One of the nation's oldest and most highly regarded, academic-based organizations dedicated to advancing trauma-informed knowledge, leadership and methodologies. They have multiple resources, facts sheets, and education and training programs
Need to talk? 1-800-273-TALK (8255)
Living with mental illness may sometimes leave you feeling hopeless and alone. Often, you may not know what's wrong or you may even feel like you've done something wrong. Even when you do understand what's happening, you may find it hard to talk about what you're going through with friends and family. The stigma associated with having a mental illness often makes it hard to talk openly about your feelings and experiences. We want you to know that help is available.
NAMI is the nation's largest grassroots mental health organization dedicated to building better lives for the millions of Americans affected by mental illness.
Call the NAMI Helpline: 1-800-950-6264
In a Crisis? Text NAMI to 741741
24-HOUR CRISIS HOTLINE FOR TEENS 12-24: 1-800-843-5200
If you are a teen or young adult experiencing emotional trauma, or are feeling any stress, anger, or any other problem, the California Coalition for youth has both a 24 hour hotline as well as a chat service if you prefer to communicate via text. CA Coalition is committed to connecting youth to mental health services that work for them.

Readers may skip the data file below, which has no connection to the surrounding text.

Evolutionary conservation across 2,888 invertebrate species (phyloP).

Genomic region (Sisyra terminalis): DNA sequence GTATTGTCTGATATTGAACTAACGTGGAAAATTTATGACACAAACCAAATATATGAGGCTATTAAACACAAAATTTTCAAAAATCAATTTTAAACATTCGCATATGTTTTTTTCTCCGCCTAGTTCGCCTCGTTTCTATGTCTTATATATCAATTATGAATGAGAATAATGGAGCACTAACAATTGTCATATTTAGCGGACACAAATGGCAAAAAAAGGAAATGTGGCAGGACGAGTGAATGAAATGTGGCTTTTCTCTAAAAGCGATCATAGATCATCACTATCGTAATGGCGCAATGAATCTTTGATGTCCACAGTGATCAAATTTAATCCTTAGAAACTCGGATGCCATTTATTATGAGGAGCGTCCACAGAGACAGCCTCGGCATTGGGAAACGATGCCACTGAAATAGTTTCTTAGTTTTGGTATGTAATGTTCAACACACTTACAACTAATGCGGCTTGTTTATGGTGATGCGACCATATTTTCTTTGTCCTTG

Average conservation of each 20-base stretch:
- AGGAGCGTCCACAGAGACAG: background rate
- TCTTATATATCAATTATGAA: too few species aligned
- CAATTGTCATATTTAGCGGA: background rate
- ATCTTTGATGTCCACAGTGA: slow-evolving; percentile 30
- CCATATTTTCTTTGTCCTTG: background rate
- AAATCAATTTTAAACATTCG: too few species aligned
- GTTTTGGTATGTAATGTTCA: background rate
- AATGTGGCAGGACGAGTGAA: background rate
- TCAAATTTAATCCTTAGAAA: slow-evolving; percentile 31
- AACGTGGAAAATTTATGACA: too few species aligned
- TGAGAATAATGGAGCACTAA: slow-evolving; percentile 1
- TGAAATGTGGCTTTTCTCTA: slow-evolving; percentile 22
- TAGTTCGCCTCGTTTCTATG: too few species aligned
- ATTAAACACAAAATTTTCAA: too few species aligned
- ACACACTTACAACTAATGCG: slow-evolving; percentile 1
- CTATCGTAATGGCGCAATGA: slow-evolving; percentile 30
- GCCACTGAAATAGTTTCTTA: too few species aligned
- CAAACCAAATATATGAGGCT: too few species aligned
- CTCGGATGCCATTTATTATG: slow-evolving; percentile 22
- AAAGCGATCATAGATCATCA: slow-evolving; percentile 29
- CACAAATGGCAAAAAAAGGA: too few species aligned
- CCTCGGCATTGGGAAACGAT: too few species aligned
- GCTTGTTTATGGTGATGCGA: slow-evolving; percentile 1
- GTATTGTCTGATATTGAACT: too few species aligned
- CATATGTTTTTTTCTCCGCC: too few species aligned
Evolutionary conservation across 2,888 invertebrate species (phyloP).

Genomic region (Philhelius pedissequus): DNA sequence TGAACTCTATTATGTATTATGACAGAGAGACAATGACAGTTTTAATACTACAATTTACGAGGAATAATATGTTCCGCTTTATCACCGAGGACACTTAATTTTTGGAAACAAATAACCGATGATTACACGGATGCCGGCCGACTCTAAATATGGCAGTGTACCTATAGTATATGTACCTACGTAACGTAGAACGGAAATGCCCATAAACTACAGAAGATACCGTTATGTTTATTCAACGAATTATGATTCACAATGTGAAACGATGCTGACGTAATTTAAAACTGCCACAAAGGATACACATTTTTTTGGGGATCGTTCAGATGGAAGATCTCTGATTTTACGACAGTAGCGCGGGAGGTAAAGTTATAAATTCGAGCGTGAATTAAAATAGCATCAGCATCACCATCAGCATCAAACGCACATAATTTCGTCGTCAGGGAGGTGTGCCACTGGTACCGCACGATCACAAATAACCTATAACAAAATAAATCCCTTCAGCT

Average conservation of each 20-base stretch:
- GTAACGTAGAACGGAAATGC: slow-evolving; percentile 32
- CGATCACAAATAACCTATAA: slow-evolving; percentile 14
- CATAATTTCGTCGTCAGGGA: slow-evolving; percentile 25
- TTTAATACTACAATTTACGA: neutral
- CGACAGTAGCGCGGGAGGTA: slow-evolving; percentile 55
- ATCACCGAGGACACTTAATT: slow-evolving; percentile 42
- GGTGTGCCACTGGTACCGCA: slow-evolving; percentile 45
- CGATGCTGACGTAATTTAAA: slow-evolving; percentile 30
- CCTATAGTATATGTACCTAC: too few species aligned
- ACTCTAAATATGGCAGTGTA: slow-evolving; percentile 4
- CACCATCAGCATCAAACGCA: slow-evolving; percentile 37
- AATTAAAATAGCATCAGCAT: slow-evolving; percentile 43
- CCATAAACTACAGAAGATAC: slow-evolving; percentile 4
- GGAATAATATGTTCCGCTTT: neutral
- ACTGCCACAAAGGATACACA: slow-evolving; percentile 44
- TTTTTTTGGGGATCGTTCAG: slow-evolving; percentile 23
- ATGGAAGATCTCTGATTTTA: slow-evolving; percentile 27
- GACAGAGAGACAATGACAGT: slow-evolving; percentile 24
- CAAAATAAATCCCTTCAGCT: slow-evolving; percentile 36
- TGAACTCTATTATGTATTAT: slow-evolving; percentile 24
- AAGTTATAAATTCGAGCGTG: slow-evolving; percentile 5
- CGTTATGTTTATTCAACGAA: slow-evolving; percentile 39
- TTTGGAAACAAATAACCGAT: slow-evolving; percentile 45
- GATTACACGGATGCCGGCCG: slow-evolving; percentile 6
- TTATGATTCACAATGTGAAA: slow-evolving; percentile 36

DCYHS is committed to making sure mental health is accessible to some of the people who need it the most- teens and youth. They provide counseling for abuse, addiction, anxiety, trouble with peers/teachers, even if you just need someone to talk to.
If you or a loved one are dealing with mental health issues or suicidal thoughts, here are some organizations that offer help and hope.
TAKE ACTION: What to do if you suspect someone is suicidal
And this list will keep growing, so if you know of a resource we've missed, scroll to to the bottom of this page to make a suggestion.
If you're looking for help with bullying or teen mental health, click here for a list of resources.
24 Hour Mental Health Crisis Hotline: (707) 253-4711
Youth Crisis Hotline: 1-800-843-5200
North Bay Suicide Prevention hotline is a toll-free, confidential 24/7 suicide prevention hotline (1-855-587-6373)
24 Hour Emergency Mental Health Hotline: (800) 746-8181.
Grief Resources for Children & Teens
Kara provides comprehensive grief support, crisis intervention and education to individuals and communities facing the difficult realities of grief and loss.
Call for services: (650) 321-5272
The Dougy Center provides a safe place for children, teens, young adults and their families who are grieving a death to share their experiences. They offer peer support groups, education, and training.
Crisis Text Line: text CONNECTto 741741
Hospice of the Valley offers a booklet and online videos specifically created for teens and adults who care about them.
Call for services: (602) 530-6900
A resource designed for educators with the information, insights, and practical advice they need to better understand and meet the needs of the millions of grieving kids in America's classrooms.
Call for services: 1-877-53-NCSCB (1-877-536-2722)